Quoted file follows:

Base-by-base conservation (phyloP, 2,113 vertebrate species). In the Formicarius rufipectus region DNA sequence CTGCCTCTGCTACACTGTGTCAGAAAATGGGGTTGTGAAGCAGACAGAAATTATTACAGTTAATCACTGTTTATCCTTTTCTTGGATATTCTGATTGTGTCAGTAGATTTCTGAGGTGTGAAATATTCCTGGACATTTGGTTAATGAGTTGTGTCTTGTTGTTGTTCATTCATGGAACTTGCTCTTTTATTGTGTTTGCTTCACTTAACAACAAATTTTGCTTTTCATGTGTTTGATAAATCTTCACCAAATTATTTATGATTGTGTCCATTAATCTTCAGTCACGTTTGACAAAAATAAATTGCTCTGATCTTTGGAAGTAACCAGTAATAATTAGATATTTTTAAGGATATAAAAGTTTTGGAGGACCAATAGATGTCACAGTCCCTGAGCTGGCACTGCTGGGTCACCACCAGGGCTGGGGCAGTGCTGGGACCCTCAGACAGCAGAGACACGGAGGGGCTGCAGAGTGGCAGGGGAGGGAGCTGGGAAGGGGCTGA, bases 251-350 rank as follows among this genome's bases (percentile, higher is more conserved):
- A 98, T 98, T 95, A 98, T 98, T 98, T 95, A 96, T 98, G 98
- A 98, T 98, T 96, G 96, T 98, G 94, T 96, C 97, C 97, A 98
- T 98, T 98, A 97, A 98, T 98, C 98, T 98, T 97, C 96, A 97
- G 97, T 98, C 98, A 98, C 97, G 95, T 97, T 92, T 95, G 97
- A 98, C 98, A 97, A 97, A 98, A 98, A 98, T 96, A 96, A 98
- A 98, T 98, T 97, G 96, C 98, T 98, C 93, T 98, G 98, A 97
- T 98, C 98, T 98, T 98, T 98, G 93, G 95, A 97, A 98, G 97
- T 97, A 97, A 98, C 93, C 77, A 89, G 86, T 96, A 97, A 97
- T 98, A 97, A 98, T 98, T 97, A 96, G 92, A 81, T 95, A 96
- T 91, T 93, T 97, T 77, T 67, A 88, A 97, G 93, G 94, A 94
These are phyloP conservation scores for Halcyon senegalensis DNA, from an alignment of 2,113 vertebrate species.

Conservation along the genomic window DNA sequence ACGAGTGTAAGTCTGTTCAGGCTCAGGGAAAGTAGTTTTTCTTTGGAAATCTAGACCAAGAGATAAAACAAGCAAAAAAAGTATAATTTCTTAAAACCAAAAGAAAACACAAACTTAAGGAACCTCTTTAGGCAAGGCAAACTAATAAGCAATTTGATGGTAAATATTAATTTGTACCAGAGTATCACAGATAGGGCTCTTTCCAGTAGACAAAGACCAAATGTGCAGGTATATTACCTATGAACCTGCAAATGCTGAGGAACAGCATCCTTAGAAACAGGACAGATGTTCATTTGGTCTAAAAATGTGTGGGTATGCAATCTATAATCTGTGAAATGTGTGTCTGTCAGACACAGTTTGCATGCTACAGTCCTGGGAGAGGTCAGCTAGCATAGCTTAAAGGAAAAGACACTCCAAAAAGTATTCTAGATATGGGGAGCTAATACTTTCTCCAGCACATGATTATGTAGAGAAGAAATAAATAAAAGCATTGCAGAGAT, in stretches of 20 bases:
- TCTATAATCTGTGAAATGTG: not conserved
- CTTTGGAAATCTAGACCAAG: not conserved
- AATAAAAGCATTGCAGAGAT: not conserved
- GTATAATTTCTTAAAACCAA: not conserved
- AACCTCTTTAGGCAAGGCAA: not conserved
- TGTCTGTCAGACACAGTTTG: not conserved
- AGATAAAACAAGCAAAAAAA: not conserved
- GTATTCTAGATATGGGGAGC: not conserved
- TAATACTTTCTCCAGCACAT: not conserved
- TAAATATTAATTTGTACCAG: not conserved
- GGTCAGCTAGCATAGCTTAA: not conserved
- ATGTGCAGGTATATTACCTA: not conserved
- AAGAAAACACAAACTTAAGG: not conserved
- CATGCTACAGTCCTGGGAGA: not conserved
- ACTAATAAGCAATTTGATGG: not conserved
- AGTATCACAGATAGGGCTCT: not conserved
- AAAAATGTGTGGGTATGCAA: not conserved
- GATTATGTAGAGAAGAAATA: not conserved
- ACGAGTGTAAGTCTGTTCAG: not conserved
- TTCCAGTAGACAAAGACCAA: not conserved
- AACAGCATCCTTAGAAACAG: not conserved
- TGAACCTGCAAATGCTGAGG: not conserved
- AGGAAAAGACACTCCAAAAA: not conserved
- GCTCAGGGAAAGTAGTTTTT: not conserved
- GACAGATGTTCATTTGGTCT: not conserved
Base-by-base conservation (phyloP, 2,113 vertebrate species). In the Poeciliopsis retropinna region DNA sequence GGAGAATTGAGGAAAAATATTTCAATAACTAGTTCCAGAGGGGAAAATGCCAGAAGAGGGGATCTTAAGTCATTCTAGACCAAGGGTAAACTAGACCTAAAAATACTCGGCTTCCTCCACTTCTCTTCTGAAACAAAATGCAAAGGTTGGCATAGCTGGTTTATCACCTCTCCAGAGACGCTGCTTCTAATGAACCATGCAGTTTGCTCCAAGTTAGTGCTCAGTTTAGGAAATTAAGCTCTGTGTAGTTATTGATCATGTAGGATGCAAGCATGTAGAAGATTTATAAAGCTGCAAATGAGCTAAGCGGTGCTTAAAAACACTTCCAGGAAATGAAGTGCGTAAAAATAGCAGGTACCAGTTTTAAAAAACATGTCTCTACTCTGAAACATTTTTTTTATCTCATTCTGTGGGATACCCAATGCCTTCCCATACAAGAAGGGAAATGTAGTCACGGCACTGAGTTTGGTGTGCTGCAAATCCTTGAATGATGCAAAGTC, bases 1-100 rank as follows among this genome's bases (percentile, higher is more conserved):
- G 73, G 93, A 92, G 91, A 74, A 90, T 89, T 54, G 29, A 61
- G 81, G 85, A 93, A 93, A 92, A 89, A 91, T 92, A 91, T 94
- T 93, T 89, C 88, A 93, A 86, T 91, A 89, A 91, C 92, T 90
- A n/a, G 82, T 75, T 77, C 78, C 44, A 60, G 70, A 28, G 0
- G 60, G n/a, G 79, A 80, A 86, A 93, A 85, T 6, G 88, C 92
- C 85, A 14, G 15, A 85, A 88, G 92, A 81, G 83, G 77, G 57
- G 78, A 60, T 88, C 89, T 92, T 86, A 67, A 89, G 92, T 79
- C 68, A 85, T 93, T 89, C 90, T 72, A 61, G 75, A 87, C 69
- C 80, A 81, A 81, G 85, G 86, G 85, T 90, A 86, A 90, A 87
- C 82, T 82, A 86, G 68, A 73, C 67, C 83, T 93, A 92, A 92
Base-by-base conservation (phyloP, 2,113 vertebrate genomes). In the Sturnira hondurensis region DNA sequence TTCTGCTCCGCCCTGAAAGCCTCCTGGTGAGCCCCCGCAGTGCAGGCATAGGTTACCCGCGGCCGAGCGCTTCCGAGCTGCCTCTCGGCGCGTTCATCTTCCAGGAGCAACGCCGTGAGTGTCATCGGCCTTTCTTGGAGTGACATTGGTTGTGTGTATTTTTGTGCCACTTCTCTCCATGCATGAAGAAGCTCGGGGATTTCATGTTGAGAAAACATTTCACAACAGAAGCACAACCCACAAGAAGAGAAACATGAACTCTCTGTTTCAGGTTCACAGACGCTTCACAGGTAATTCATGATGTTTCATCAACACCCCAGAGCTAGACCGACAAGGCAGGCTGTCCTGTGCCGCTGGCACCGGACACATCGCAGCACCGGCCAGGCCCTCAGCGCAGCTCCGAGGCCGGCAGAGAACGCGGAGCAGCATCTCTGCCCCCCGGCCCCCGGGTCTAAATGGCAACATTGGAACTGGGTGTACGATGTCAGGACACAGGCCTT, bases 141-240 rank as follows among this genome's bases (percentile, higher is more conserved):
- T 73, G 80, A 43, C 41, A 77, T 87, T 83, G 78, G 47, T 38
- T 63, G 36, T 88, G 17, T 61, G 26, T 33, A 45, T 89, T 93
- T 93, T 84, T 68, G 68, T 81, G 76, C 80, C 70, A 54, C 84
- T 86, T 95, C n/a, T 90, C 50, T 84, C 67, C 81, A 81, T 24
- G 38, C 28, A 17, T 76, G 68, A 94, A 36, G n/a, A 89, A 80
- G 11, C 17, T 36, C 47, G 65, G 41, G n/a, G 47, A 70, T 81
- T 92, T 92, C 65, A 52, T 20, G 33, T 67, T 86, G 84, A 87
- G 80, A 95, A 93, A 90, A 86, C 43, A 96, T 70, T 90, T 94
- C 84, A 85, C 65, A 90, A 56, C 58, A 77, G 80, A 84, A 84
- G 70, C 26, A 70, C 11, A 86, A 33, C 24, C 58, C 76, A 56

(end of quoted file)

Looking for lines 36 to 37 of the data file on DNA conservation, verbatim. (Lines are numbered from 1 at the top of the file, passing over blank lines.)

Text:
- AGGAAAAGACACTCCAAAAA: not conserved
- GCTCAGGGAAAGTAGTTTTT: not conserved